“That was true for me,” she adds. “Being a singer can be such an enriching experience. That may be true of artists of any stripe. It certainly does seep into so many areas of your life.”

She says people should know that anyone can sing—and they should know that everyone should sing.

“Sing along with the radio. Sing in the shower. Singing is a wonderful way to release emotion, and to impart that emotion to other people is a wonderful way to relate to them. Sing. Sing for joy. And it can be a pathway through tragic events,” she says. “I was lucky enough to have that outlet and that I was able to take advantage of that.”

In addition to her work with Connolly and Ervin and on the Saturday Night Live band, Ohlman is working on her seventh album, which she plans to call The Grown Up Thing. She also has a number of performances coming up, including one on Friday, April 17, “Love Is In The Air: A Springtime Celebration of Roots-Rockin’ Romance” at the Katharine Hepburn Cultural Arts Center in Old Saybrook with The Sin Sisters playing backup.

It’s a wonderful show we do every year,” she says.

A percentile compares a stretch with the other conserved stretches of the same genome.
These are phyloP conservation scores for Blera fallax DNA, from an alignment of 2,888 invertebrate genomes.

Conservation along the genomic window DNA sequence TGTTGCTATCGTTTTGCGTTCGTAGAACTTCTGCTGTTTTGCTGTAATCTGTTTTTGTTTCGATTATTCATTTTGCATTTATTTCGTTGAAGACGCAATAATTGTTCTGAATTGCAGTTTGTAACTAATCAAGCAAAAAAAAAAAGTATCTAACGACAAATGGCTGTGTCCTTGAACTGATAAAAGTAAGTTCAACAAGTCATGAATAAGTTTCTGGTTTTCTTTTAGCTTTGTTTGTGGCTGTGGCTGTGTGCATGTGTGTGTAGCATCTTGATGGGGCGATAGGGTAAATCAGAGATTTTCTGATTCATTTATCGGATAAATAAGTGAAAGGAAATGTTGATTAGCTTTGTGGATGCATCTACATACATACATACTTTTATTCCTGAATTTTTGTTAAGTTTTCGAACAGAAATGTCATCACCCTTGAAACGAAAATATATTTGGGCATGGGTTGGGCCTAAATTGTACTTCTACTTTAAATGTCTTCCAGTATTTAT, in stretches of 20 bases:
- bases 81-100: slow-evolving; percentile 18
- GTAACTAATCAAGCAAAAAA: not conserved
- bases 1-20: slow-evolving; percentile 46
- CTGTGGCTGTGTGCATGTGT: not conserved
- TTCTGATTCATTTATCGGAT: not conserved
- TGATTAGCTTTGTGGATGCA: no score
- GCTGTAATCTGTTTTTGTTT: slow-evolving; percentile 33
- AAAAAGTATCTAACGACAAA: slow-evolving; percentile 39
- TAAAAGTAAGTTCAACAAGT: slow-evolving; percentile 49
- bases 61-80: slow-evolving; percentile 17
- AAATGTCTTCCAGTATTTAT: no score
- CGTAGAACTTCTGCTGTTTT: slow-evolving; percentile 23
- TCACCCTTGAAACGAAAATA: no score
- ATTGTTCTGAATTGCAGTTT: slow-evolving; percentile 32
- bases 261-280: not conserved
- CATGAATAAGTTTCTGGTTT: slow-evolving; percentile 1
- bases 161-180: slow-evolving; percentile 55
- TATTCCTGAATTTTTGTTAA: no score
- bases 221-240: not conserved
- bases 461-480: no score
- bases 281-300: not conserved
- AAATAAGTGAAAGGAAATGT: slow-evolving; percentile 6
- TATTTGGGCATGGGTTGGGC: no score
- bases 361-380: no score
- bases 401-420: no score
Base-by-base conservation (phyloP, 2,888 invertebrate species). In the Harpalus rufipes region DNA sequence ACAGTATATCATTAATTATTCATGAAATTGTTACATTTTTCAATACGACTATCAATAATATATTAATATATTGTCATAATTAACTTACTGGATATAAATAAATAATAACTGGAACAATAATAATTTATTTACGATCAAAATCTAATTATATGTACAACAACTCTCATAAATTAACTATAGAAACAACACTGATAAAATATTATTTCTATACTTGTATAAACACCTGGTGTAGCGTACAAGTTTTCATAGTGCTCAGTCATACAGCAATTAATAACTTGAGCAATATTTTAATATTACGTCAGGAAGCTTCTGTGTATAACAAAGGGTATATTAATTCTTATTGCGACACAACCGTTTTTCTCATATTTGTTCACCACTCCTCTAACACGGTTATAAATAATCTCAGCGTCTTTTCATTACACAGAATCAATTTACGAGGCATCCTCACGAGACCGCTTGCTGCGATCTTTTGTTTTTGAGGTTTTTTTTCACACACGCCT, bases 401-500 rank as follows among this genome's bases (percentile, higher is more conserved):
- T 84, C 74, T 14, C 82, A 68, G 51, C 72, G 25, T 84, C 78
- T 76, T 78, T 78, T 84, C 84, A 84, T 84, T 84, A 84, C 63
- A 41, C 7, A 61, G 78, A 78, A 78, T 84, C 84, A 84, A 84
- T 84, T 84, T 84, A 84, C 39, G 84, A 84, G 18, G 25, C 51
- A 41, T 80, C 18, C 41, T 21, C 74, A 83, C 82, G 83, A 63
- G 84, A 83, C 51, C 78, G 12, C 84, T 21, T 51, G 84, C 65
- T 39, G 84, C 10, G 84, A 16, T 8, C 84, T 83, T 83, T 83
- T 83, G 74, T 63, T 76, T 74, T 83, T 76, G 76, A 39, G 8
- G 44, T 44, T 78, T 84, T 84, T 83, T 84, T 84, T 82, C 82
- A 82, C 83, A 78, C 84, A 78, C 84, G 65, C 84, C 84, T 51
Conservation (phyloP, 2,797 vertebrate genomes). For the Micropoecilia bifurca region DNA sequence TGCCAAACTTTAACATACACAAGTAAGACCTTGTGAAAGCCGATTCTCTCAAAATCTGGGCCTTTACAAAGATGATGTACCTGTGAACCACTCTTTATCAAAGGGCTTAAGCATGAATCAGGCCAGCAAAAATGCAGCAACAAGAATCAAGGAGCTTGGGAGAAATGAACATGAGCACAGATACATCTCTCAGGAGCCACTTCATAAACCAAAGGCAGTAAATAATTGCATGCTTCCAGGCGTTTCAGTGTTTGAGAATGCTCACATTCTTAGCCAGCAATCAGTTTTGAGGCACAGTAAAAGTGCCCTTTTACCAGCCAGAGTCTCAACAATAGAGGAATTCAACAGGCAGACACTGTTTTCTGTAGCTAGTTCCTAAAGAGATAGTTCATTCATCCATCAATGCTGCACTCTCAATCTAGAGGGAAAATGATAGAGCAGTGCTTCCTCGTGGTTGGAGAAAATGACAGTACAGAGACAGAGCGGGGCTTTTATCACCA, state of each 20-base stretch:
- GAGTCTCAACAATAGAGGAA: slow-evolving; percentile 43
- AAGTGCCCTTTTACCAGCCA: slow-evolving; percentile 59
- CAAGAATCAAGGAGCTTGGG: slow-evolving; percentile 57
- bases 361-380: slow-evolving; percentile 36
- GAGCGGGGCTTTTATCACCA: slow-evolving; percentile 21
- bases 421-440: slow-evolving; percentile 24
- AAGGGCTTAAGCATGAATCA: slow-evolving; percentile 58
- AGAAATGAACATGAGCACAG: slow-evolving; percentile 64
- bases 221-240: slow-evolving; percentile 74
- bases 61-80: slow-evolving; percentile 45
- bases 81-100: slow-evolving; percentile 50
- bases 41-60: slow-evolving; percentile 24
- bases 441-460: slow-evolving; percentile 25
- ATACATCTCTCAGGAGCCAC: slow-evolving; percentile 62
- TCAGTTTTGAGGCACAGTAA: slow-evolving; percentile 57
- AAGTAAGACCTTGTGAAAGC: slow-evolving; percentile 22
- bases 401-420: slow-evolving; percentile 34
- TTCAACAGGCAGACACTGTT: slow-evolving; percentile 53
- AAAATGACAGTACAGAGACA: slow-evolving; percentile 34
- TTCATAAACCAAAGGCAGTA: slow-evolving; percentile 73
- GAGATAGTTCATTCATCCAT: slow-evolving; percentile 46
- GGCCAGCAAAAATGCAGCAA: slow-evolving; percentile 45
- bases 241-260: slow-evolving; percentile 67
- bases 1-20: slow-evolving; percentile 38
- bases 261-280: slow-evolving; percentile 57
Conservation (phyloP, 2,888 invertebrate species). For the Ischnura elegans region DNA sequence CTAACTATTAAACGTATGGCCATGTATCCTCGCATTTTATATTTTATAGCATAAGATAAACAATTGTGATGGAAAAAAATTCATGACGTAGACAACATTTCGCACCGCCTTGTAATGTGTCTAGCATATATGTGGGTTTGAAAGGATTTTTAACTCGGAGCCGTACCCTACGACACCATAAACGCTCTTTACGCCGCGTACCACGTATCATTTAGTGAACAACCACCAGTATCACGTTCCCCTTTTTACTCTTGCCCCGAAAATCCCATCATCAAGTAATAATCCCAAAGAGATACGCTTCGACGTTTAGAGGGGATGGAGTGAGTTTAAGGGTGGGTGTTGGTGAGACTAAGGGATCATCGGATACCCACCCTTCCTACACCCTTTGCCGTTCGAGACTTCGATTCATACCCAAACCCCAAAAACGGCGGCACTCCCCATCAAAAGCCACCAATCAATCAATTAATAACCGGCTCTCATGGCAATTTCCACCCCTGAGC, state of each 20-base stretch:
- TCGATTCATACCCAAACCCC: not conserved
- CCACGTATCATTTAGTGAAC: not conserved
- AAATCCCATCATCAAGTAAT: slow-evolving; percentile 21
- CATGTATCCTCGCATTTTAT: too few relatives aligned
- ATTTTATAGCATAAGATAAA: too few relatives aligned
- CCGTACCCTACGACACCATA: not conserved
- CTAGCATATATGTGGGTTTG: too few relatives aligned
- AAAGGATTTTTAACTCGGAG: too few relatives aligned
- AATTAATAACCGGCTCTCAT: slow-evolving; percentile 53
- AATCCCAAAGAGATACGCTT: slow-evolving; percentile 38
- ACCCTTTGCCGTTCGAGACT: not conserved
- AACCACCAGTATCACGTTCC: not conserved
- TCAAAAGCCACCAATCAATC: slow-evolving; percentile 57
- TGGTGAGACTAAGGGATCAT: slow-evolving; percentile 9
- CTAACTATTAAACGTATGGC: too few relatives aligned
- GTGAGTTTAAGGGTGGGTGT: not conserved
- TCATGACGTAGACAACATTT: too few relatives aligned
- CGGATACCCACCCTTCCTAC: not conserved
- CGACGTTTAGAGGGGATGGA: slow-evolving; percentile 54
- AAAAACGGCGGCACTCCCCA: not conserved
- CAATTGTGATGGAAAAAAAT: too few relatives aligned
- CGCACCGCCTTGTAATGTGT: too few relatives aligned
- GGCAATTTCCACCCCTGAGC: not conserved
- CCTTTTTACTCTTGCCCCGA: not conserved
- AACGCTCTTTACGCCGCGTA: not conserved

She’ll be onstage with The Sin Sisters, including Patti Rahl, Janice Ingarra, and Kathy Kessler, along with the members of Christine Ohlman & Rebel Montez band, Michael Colbath on bass, Cliff Goodwin on guitar, and Lorne Entress on drums.

She says she will be practicing what she preaches that night, and that she’ll walk on that stage ready to set everyone’s soul on fire. Will she do that gradually, building up to it with a tease, or does she just torch the audience from the get-go?

“Oh yeah,” she says. “From the get-go. I don’t think there’s a better example of a deeper level of deep than setting the place on fire. I am always out for the deepest possible level of connection I can make. From the first note.”

For more information about tickets to the master class, call 203-584-2814, or search “Master Class by Christine Ohlman April 9 2020” online. For tickets to the April 17 concert at The Kate, visit For more information about Crescendo Music Loft, visit